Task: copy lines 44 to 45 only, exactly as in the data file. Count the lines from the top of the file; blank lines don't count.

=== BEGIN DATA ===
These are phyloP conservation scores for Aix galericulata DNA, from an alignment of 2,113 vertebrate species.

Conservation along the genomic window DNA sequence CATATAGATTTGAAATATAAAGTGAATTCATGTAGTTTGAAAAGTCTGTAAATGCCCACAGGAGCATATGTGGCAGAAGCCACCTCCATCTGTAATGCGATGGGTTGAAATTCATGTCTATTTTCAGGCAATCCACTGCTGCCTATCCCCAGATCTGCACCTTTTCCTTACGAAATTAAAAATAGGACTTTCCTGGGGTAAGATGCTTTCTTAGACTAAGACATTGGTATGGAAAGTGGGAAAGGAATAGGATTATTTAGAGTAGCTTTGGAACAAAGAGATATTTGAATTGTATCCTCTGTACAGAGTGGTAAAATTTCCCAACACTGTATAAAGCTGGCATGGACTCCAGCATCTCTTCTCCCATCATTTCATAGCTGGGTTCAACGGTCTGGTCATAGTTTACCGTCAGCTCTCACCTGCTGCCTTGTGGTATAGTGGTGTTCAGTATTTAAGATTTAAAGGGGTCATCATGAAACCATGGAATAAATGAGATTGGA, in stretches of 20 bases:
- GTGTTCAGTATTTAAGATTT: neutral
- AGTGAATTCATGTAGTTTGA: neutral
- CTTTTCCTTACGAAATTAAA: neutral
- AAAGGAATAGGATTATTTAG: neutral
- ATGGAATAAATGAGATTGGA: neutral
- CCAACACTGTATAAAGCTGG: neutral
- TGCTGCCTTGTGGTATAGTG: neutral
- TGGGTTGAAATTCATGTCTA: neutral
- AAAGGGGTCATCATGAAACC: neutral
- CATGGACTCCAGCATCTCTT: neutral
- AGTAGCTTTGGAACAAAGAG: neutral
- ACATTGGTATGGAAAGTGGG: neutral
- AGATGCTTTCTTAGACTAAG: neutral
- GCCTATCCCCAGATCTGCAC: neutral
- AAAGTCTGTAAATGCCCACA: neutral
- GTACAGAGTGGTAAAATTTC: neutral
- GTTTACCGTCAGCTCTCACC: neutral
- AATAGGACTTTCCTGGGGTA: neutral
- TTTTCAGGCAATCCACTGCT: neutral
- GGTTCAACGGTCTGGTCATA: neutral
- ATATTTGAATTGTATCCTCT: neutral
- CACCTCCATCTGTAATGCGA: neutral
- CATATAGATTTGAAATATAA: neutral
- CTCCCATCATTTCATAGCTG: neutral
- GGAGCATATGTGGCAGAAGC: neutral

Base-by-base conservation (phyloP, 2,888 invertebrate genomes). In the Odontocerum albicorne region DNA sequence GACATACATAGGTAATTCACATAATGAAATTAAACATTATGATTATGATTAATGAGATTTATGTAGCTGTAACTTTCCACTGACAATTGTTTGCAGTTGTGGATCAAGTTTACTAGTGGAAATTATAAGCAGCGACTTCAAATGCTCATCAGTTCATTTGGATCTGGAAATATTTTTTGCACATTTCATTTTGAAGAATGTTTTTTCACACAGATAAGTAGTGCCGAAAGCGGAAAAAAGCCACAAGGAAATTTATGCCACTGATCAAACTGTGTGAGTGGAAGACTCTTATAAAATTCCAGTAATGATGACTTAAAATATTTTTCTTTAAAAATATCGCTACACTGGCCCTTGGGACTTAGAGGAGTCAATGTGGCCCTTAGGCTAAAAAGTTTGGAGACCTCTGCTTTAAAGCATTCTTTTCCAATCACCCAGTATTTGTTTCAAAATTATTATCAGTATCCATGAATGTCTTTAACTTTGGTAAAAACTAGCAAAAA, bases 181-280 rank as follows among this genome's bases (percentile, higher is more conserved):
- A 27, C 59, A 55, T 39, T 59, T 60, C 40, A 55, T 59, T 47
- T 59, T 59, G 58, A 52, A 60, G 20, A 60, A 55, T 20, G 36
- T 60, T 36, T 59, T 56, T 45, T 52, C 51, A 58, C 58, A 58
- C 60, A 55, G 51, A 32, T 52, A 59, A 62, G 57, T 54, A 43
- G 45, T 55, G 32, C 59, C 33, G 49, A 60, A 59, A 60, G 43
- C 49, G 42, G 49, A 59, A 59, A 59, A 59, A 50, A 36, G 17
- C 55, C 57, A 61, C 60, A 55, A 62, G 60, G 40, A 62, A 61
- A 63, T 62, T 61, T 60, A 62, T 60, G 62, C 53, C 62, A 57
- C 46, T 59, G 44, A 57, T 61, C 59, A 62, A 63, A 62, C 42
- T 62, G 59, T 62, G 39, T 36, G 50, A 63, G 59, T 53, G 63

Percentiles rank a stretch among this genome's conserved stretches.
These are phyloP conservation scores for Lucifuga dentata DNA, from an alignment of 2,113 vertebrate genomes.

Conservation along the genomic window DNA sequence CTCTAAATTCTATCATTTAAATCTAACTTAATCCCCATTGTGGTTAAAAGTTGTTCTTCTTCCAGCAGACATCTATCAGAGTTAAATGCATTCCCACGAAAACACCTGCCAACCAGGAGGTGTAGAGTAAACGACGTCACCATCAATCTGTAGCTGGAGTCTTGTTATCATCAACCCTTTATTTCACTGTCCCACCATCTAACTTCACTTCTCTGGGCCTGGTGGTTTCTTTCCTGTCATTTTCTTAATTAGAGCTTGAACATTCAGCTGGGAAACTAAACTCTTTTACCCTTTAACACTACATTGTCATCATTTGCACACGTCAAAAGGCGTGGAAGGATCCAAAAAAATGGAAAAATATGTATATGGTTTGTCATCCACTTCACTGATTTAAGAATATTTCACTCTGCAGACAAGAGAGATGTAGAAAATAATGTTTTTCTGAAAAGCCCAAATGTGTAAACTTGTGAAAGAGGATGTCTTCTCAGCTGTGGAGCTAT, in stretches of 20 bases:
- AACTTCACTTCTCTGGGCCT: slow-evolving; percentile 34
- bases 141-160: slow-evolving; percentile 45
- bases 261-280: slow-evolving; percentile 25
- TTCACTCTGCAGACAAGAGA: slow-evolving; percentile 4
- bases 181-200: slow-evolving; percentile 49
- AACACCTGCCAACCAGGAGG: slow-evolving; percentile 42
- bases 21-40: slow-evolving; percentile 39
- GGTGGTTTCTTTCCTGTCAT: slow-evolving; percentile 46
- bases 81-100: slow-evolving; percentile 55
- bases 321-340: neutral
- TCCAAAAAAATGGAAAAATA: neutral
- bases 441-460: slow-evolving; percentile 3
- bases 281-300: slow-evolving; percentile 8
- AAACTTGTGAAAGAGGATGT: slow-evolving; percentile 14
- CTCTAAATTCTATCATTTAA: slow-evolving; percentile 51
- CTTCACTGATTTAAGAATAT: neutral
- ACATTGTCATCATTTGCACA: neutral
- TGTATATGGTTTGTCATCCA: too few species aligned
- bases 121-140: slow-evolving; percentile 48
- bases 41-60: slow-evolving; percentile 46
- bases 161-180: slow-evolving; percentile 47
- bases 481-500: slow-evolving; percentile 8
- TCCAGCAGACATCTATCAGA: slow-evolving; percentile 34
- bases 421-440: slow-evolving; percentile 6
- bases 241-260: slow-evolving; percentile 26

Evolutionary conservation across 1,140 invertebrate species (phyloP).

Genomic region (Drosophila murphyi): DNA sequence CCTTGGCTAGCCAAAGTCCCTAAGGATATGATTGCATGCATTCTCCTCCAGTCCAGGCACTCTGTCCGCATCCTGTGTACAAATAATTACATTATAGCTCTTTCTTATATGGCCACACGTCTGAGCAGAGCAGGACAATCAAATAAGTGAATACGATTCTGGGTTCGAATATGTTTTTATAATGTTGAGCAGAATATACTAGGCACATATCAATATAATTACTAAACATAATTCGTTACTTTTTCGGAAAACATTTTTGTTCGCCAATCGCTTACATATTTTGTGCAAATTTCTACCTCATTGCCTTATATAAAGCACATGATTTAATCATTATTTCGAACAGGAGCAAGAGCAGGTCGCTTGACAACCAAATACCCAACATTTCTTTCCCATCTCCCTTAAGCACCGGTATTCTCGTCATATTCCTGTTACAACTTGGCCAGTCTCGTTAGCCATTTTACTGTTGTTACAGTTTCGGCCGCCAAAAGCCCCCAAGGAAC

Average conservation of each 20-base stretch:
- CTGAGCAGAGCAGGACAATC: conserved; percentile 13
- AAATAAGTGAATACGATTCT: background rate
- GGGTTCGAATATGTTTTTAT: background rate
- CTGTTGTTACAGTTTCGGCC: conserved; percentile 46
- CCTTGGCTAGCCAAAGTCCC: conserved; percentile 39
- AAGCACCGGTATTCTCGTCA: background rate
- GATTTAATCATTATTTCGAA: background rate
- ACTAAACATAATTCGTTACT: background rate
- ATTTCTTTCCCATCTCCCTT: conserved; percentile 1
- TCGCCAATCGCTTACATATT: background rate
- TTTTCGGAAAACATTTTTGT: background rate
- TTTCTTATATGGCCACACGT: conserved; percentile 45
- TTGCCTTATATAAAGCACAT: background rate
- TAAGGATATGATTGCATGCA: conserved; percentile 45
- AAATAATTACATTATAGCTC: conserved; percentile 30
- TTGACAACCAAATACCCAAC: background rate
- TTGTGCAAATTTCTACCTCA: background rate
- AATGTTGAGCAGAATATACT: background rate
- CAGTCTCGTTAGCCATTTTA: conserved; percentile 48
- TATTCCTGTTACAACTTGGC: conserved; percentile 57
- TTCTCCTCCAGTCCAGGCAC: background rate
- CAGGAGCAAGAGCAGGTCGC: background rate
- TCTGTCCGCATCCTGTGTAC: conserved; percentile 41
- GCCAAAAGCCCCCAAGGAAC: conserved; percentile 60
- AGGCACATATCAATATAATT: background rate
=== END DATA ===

- bases 261-280: slow-evolving; percentile 25
- TTCACTCTGCAGACAAGAGA: slow-evolving; percentile 4